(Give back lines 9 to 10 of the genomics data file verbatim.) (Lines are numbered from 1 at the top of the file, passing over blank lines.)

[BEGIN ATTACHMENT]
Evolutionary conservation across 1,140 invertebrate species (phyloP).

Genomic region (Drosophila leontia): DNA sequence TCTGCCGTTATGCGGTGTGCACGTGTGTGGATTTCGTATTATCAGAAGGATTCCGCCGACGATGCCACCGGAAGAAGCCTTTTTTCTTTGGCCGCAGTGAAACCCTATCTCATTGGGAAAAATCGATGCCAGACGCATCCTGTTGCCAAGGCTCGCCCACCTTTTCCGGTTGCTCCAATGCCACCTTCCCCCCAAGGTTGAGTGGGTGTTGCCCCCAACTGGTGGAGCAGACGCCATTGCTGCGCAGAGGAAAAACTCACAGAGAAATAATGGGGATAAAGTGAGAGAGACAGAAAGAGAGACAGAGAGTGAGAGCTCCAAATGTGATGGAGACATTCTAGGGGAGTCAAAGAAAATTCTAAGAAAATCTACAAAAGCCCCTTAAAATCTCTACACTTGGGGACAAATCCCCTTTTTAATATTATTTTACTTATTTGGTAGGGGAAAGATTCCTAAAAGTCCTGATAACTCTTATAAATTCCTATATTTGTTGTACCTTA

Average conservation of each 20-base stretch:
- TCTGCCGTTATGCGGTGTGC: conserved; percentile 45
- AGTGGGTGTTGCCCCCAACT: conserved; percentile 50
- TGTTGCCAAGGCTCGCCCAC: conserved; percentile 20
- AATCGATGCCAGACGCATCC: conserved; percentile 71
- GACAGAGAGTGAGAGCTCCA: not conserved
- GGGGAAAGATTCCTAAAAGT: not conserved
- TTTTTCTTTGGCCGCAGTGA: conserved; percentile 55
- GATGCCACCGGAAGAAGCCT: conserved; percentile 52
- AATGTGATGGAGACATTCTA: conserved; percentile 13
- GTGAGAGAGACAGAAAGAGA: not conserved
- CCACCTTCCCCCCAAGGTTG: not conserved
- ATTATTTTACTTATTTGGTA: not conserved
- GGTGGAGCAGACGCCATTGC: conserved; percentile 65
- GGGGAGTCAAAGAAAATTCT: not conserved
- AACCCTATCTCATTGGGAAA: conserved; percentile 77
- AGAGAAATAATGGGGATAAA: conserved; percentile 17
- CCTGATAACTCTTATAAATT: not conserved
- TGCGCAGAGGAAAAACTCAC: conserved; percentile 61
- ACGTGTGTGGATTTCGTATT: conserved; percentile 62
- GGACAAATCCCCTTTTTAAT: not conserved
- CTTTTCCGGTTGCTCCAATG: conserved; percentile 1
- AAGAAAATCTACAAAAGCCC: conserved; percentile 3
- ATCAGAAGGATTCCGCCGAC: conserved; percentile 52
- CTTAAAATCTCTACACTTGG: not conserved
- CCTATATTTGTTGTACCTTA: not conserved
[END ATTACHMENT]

- GGGGAAAGATTCCTAAAAGT: not conserved
- TTTTTCTTTGGCCGCAGTGA: conserved; percentile 55